Elis featured, the work of the Yale
forwards being the best seen in sever-
al seasons.
Use the advertising columns of the
Michigan Daily in order to reach the
best of Ann Arbor's buyers.



k 'iiiscovers



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fT nraim

He was a conscientious young cub.
So when the revered sporting ed. as-
signed him to look up the new exit at
the gym and report on its efficiency
in case of fire, he summoned all his
Slierlocking instincts to the fore and
pussy-footed over to Doc May's baili-
wick with his cap pulled over his eyes,
stopping ever and anon to cast steal-
thy glances behind him, in the most
approved old sleuth manner.
Arriving at the gym, he dodged the
eagle orbs of ,Doc and Steve. and in-
sinuated himself into the side door
and down the steps into the locker
room. Once safely inside, he prowled
hither and yon in the semi-darkness
of the basement in quest of the mys-
terious portal. But search as he might,
no trace of the much-discussed door
was to be found. Gas pipes aplenty

he found, and dusty boxes, and even
moldering track paraphernalia that
may have adorned the manly bosoms of
cinder path heroes of the day when
the Wolverine spiked shoe lead the
runners of the west to the tape.
But finally, a clue! Away off,
through an opening in the wall, the
youthful Nick Carter sees a ray of
light. He approaches stealthily, he
climbs through the hole in wall. He
finds himself before a wooden door,
nailed shut. Baffled again!
But halt! The keyhole! He stops.
He applies his eye. He takes a long,
lingering look, straightens up and flees,
his youthful features suffused with
crimson blushes. But never fear, girls,
he has sworn that the secret of the
passage way to the mysterious portal
shall die with him.

Conclave Held for Purpose of Arrang.
ing Schedule for Season; Time
Is 2 O'clock
There will be a meeting of hockey
managers in the office of the athletic
association today at 2 o'clock. Action
will be taken on the question of a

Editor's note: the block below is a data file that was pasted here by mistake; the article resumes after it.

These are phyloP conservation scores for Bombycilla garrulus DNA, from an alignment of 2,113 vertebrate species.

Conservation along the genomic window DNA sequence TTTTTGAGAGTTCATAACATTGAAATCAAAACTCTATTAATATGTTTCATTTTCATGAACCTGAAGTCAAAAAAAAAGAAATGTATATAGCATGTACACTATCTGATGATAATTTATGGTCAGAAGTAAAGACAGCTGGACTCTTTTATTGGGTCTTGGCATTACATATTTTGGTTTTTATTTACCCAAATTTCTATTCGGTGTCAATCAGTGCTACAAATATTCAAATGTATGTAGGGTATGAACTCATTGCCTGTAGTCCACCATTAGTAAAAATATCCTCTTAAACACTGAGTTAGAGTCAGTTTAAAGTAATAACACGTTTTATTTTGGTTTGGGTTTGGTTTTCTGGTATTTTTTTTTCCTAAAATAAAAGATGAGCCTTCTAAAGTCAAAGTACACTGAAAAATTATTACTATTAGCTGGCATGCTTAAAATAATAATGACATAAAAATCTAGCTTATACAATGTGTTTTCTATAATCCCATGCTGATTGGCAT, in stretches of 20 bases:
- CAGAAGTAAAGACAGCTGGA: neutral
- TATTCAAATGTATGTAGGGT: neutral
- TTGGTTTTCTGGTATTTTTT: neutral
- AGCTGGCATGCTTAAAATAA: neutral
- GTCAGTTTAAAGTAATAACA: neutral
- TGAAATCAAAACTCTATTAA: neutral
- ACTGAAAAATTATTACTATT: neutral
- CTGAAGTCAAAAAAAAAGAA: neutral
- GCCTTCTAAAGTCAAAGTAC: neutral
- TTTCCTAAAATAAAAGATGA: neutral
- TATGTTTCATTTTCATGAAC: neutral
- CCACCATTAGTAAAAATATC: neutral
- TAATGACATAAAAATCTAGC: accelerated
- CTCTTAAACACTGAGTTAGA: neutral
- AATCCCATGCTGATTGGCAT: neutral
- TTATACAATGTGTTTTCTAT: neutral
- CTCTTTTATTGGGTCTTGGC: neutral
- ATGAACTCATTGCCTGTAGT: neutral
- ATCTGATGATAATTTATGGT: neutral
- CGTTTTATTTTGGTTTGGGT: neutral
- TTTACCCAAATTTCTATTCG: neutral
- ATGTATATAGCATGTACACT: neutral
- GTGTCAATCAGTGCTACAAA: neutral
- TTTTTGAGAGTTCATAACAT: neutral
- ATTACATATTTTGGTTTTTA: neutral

schedule for the coming season. The
authorities are hopeftl of starting im-
mediately and expect to arrange for
several games by the beginning of
next week.
Those in charge have come to the
conclusion that it is getting cold
enough for this winter sport to-make
its official debut. All that is neces-
sary is weather that will bring frozen
water pools and judging from the
amount of skating that has been tak-
ing place recently ice is abundant in
these parts.
Harvard Sprinters Showing Up Well'
Cambridge, Jan. 12.- Henry Minot,
Westmore Willcox and Capt. Eddie
Teschner of the Harvard track team
showed up well in the first time trials
held at Harvard for the short distance
relay team. Minot and Willcox did
two turns of the 130-yard board track
in great style, while Teschner was
only a fraction of a second slower.
"Pooch" Donovan, the Harvard head
coach, seemed satisfied with their per-
formances, but refused to give out the

Students Are Urged to Enroll as Soon
as Possible; Classes Gien Wed-
nesday and Saturdays
Attention was drawn yesterday by
Dr. George A. May, director of the
EWaterman gymnasium, in an inter-
view with a Daily reporter that he is
conducting a course in advanced gym-
nastic theory and practice which is
still open to enrollment by the stu-
dents. The aim of this course is to
provide instruction that will fit stu-
dents for positions as coaches of ath-
letic teams and teachers of gymnastic
work. The degree of proficiency at-
tained by the members will determine
the recommendation which will be
Dr. May emphasized the practical
benefit that this course will afford the
students enrolled. Not only will lec-
tures be given explaining the theory of
gymnastic apparatus and exercises